WORM!But time travel? That’s how you meet the past. Swing on back, take your time in a special dungeon or town, and meet all the villains before they became corrupted by malevolent fog. Or use time travel in new and interesting ways, like by changing subtle items in the past to greatly influence the future. Plant some beans. Break some walls. Distract the guy building the wall. Time travel opens all sorts of avenues. And in your better games, time travel offers entire worlds. Here’s the craptastic present, an even more rotten future, and a glorious past that you can restore with a little elbow grease (and giant swords). But at least there are lasers in the future! That should help you save the day. Just remember to take your time and explore every nook and cranny to discover the difference between these disparate time periods!

Final Fantasy Legend 3 seems to present itself as such. Right from the start, you are introduced to our quartet of heroes, three of which hail from a future approximately fifteen years ahead. Our fourth warrior is a woman from the present, where the rest of the gang has been raised and trained after being smuggled back with the aid of a mutant professor and his time machine. Everyone is informed that the world is being flooded by a nebulous evil god/master (pick your translation), and it is now their job to travel between the past, present, and future to find enough pieces of that time machine to lift off and launch a missile right into this damp god’s face. And that’s a great excuse for an adventure! It promises three different time periods (and thus three different worlds) all in the midst of this forever flood. And, bonus, as the game progresses, we’re also granted the ability to dive beneath the waves, so there’s a full trio of underwater “worlds”, too. Let’s see how that coral reef has developed over thirty years!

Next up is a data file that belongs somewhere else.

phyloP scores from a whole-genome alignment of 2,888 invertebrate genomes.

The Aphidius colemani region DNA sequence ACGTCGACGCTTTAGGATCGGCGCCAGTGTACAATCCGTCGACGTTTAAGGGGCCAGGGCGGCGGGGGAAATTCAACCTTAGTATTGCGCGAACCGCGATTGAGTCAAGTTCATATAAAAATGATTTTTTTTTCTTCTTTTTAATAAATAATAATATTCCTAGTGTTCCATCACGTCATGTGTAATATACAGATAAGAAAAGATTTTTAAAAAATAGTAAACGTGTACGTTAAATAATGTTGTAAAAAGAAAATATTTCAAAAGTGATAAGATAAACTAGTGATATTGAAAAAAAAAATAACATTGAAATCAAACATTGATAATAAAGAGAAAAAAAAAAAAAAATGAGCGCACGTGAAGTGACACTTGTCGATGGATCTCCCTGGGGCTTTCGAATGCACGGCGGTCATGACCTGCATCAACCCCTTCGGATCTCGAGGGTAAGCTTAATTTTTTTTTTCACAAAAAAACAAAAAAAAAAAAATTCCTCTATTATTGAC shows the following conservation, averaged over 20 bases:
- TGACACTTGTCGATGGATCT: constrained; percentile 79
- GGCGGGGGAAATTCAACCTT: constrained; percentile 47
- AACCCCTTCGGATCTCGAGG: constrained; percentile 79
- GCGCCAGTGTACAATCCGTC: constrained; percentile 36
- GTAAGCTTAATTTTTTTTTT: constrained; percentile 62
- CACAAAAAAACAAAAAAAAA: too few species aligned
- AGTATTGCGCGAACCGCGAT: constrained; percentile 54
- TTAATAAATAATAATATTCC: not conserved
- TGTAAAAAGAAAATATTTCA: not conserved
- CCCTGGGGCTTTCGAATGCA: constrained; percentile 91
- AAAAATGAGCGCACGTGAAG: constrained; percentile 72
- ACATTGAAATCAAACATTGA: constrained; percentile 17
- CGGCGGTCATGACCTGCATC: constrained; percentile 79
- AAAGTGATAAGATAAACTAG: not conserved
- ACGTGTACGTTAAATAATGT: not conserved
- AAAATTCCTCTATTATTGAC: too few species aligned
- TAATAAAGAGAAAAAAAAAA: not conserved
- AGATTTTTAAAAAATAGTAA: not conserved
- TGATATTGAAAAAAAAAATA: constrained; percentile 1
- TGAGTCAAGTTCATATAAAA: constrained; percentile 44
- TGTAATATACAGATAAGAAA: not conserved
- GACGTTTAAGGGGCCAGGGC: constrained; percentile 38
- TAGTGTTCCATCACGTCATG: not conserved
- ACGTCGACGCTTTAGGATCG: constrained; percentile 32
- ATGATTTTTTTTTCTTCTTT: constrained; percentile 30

So it’s kind of a shame when it all turns out to be bullshit.

Painful!Here’s the basic flow of Final Fantasy Legend 3: You start in the Present, and venture through a tower. This grants you the ability to go back in time. Now you can participate in a rescue mission in the Past that guarantees an old lady and a young girl will be alive in the future (present). Back to the Present, and it’s time to waddle around another tower or two. This allows travel to the Future, where some helpful future townsfolk grant the ability to access a floating continent. The floating continent, you’re told, does not have “time”, so it is an area that does not have a past, present, or future. Then it’s off to Heaven (Pureland) and Hell (Underworld), which are under similar time restrictions. These three areas (Floatland, Pureland, and Underworld) contain a healthy 60%-75% of the dungeons in the game, and, as part of the finale, they’re going to be the largest/longest dungeons as well.

Did you see what happened there? This is a story that introduces a time machine from the first moment, and then doesn’t even use the damn thing for at least half the game!

That’s how you screw up a time travel story, dear readers. If you’ve got a time machine, and you’re not using it, you’re doing something wrong. Use all the toys in your toy chest, and never turn your time machine into a glorified airship. Final Fantasy Legend 3 dropped the ball, but you don’t have to.

But if you do mess up, just go back in time and try again. At least it would make a good story.

FGC #460 Final Fantasy Legend 3

  • System: Gameboy. There were actually two different versions, one published by Square in 1993, and another rereleased by Sunsoft in 1998 (because a certain game made Final Fantasy a tweak more popular). Both versions are exactly the same, give or take some terrible cartridge art.
  • Number of players: Four party members, one consistent guest character, but only one player.